Strawberries also contain fibre, Vitamin C and can help keep your new dog’s teeth nice and white too.

Yes. Watermelon is packed with vitamins and boasts a comparatively low calorie count, making it a great snack for puppies.

One thing to bear in mind, though, is not to let dogs eat watermelon without cutting it up first. Watermelon seeds can cause damage to your dog’s intestines and they could choke on the tough, hard skin. Don’t let this stop you though – your puppy will love their helping of fresh watermelon, skinless and seedless, especially on a warm summer’s day, where it’ll provide plenty of rehydration.

Yes! Puppies and dogs can eat bananas. They contain vitamins, fibre, copper and potassium, so they make for a nutritious snack indeed.

Like most fruits, bananas are high in sugar so you should only feed it as a rare treat. Around 2-3 slices per day would be a fair amount.

While bananas are safe for dogs to eat, the same can’t be said for banana peels – if ingested, they can cause damage to your puppy’s digestive system.

They sure can. Blueberries are a fantastic source of vitamins, minerals, antioxidants and fibre. They’re good for dogs – in modest amounts of course!

Blueberries are an easy snack – especially compared to watermelon, bananas etc – because they’re small and don’t require any chopping. One down side of this is that they do pose a slight choking hazard, so make sure you supervise your pup while they’re tucking into this healthy snack.

As ever, blueberries should be a snack, and not a substitute to your puppy’s healthy, balanced diet. Aim for snacks to make up no more than 10% of your puppy’s daily diet.

While the orange itself is not toxic to dogs, oranges do contain a lot of sugar and calories. They may cause your puppy to experience weight gain, which will hinder their healthy growth.

Orange peel, pips and pith (the white part that clings to the fruit) are poisonous to dogs.

If you want to treat your puppy to some delicious fruit, leave your oranges in the fruit bowl and choose something else.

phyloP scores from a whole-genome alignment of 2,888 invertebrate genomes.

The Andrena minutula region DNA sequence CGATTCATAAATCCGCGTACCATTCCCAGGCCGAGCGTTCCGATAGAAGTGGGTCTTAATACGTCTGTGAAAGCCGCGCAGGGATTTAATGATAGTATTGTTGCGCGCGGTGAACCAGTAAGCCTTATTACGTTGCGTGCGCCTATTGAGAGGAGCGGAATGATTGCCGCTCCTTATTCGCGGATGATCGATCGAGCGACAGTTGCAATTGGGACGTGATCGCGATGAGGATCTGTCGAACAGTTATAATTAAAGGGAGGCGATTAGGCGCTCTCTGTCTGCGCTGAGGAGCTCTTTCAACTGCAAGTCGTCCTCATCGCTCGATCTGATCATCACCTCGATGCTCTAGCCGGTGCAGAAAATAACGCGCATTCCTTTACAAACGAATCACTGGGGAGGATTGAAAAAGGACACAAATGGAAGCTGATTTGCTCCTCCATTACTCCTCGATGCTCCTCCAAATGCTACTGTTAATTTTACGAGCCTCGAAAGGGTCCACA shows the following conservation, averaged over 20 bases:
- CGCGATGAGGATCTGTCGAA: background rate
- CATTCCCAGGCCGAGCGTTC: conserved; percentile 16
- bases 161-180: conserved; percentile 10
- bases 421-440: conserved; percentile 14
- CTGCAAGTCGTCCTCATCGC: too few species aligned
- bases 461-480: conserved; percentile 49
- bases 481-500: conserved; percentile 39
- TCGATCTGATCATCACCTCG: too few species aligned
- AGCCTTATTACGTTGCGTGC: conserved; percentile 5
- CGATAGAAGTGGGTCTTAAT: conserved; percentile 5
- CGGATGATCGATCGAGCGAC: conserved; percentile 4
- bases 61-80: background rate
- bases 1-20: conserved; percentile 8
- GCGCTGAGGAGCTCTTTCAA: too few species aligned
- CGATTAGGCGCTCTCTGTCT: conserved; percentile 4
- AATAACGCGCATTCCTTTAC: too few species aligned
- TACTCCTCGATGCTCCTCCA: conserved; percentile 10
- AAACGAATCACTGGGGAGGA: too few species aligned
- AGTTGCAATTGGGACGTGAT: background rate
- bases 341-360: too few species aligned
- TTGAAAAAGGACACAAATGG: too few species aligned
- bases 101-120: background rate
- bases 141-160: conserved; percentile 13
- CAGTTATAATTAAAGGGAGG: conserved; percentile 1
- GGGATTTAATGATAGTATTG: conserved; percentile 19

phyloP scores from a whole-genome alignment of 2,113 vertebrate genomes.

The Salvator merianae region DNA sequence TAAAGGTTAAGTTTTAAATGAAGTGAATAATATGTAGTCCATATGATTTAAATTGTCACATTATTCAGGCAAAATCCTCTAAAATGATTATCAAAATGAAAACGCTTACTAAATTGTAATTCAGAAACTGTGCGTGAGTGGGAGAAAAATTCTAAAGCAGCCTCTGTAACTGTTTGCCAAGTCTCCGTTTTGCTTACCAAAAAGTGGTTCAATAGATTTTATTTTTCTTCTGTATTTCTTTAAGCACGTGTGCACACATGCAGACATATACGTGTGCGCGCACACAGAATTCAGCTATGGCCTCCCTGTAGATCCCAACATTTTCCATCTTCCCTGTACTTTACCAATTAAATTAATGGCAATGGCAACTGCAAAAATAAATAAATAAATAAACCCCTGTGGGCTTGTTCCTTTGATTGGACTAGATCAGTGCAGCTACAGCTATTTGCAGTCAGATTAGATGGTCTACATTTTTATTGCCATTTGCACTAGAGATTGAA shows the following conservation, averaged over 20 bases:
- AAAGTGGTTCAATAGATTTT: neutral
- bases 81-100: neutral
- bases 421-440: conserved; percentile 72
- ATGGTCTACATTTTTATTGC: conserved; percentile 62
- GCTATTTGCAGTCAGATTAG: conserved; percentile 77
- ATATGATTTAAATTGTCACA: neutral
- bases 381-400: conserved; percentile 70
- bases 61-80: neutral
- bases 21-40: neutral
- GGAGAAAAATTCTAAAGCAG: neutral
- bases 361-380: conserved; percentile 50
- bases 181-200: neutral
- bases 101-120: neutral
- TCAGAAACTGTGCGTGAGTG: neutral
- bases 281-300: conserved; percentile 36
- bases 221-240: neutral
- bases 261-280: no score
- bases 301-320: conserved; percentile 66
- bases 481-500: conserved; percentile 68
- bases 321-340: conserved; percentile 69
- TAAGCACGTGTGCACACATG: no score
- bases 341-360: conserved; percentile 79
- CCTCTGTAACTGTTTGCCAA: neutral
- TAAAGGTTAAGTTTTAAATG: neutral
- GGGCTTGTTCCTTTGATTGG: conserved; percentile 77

No. Under no circumstances should dogs eat grapes. They contain toxins that cause severe kidney failure, and eating grapes can prove fatal to dogs and puppies – even in small amounts.

Not only should you refrain from feeding grapes to your puppy, you should take care while eating grapes yourself too. Make sure your pup doesn’t get their paws on them!

Raisins are a form of dried grape, and are equally toxic to puppies. Keep raisins well away from your dog and don’t feed them any baked goods (like mince pies, tea cakes etc) that contain raisins as an ingredient.

Yes. Not only is cucumber delicious and refreshing, it’s low in calories too, making it a great snack for your puppy, especially on warm summer days.

Make sure your puppy doesn’t gorge themselves on too much cucumber. While it is low in calories, eating excessive amounts may lead to gastrointestinal distress.

Before feeding cucumber to your puppy, chop it up into small pieces. This will make it easier to eat and reduce your puppy’s chance of choking. As with most fruit and vegetable-based snacks, make sure you supervise your puppy while they eat cucumber.

Yes. Mango is a delicious treat that’s packed with Vitamin A, B, C and E. Your puppy will love it.

One thing to bear in mind before letting your dogs eat mango – cut it up into small chunks before feeding it to your pup. Remove the skin and seeds too; mango pits are not toxic, but can be a choking hazard.

Mango contains a high level of fibre. This can lead to a stomach upset if your pup eats too much. Prevent this by only feeding mango in small doses – as with all sugary treats that are popular with humans, make sure snacks like mango don’t make up more than 10% of your puppy’s daily diet.